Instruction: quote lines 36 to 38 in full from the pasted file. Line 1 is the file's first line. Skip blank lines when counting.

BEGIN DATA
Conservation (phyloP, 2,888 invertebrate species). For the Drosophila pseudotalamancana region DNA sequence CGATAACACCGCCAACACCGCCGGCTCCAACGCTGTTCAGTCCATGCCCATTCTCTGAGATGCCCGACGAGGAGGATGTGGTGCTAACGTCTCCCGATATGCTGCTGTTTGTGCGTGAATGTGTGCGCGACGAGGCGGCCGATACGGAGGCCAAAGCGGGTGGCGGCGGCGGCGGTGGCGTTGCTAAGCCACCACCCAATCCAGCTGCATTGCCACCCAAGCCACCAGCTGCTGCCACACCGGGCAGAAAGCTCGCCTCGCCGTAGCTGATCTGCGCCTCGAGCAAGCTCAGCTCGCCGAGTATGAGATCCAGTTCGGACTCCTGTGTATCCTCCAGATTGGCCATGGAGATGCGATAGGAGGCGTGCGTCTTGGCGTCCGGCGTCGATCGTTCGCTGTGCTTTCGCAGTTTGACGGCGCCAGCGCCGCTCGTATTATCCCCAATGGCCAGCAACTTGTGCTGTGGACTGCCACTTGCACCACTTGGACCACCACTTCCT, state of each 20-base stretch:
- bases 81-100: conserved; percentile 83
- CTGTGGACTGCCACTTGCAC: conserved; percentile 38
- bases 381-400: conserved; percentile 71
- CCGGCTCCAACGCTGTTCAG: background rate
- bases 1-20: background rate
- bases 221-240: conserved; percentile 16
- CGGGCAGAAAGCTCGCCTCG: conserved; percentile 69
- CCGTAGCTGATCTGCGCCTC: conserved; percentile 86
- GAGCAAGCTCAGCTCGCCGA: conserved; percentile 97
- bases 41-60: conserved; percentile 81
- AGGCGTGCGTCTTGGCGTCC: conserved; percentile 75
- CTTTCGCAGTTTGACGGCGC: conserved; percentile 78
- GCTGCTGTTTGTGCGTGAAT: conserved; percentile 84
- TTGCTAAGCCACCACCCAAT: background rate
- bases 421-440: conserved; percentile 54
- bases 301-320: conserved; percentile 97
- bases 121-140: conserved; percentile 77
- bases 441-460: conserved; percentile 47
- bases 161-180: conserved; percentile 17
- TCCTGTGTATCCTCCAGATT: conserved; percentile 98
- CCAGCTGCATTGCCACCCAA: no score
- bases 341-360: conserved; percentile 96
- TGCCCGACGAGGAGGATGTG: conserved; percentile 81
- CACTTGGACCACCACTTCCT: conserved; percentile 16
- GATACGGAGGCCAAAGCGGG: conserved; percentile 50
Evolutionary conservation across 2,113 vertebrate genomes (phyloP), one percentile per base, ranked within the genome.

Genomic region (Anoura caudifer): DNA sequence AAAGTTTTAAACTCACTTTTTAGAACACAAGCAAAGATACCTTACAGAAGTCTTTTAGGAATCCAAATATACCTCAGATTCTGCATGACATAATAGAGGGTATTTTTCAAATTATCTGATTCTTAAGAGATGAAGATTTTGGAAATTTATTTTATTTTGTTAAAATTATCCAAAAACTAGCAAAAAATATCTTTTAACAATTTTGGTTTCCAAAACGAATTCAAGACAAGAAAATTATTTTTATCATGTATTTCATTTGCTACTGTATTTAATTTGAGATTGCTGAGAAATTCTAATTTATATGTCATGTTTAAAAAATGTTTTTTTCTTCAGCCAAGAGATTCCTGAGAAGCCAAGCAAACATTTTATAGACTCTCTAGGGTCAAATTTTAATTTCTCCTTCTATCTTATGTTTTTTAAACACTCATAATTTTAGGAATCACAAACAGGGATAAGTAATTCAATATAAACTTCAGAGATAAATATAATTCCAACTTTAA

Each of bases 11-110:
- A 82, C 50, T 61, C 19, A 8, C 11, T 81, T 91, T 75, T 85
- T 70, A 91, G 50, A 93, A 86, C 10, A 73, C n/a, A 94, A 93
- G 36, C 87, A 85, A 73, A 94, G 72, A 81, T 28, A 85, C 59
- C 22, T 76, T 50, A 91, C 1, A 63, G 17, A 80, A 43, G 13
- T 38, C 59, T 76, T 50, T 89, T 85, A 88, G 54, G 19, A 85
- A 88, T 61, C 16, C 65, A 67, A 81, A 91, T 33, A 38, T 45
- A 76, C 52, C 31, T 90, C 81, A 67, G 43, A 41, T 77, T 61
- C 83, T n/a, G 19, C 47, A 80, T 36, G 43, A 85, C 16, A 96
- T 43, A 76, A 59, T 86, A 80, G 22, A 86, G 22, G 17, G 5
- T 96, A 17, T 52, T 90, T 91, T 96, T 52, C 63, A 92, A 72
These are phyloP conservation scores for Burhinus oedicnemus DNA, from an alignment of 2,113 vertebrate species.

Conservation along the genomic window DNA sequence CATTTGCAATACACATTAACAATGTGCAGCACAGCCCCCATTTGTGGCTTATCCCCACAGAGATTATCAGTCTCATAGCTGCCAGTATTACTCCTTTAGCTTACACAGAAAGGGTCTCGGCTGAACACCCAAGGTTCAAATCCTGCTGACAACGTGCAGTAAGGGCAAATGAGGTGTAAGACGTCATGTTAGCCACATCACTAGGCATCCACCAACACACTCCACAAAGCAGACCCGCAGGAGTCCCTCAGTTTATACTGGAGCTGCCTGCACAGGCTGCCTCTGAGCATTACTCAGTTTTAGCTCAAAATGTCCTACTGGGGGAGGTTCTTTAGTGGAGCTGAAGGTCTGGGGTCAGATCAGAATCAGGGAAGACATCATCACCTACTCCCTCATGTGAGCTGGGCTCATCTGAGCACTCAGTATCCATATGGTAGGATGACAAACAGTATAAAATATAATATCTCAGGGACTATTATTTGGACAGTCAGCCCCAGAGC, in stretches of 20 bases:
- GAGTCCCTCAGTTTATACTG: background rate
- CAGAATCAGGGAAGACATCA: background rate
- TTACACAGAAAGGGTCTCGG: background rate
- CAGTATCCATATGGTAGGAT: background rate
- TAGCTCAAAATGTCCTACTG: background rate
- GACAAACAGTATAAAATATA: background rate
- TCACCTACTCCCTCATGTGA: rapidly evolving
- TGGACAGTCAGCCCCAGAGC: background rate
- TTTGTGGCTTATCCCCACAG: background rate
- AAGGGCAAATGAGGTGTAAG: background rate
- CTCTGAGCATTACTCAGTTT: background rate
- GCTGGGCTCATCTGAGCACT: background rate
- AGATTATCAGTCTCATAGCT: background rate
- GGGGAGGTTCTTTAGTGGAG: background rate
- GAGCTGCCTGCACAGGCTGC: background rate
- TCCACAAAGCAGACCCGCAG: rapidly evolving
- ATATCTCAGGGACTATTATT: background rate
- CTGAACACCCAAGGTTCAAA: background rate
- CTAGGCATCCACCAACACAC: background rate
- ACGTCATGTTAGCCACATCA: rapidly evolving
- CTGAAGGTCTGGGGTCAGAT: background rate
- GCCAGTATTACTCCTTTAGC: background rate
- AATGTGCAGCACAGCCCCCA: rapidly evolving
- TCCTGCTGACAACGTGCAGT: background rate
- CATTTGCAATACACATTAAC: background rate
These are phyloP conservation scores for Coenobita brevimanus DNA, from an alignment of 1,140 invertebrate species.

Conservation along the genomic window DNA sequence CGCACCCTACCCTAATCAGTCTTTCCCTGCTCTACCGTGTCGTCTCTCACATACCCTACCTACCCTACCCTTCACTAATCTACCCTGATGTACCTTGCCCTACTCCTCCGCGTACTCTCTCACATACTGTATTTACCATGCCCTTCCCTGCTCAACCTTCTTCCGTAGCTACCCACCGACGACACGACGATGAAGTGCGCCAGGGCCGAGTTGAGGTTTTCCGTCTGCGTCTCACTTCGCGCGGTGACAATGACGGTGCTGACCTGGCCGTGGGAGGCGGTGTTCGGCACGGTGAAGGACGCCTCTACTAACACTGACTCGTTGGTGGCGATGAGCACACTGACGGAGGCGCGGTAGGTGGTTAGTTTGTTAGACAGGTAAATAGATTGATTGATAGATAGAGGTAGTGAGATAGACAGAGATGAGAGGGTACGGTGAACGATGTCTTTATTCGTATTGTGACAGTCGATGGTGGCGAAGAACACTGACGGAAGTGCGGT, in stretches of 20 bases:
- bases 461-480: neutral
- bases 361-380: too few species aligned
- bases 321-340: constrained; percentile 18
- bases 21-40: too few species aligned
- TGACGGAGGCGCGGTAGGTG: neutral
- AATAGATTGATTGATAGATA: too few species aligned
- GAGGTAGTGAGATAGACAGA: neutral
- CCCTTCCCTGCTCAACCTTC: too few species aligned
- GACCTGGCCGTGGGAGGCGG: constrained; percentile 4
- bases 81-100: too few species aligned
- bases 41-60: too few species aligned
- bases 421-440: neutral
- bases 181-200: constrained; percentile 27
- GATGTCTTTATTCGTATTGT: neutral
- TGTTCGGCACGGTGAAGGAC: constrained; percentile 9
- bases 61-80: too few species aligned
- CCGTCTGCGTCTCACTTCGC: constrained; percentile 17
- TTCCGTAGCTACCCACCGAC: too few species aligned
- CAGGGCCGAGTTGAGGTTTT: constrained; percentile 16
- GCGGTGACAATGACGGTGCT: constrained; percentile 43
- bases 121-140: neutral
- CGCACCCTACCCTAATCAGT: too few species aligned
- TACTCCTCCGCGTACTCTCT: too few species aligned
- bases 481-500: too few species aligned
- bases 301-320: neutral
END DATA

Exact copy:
- A 76, C 52, C 31, T 90, C 81, A 67, G 43, A 41, T 77, T 61
- C 83, T n/a, G 19, C 47, A 80, T 36, G 43, A 85, C 16, A 96
- T 43, A 76, A 59, T 86, A 80, G 22, A 86, G 22, G 17, G 5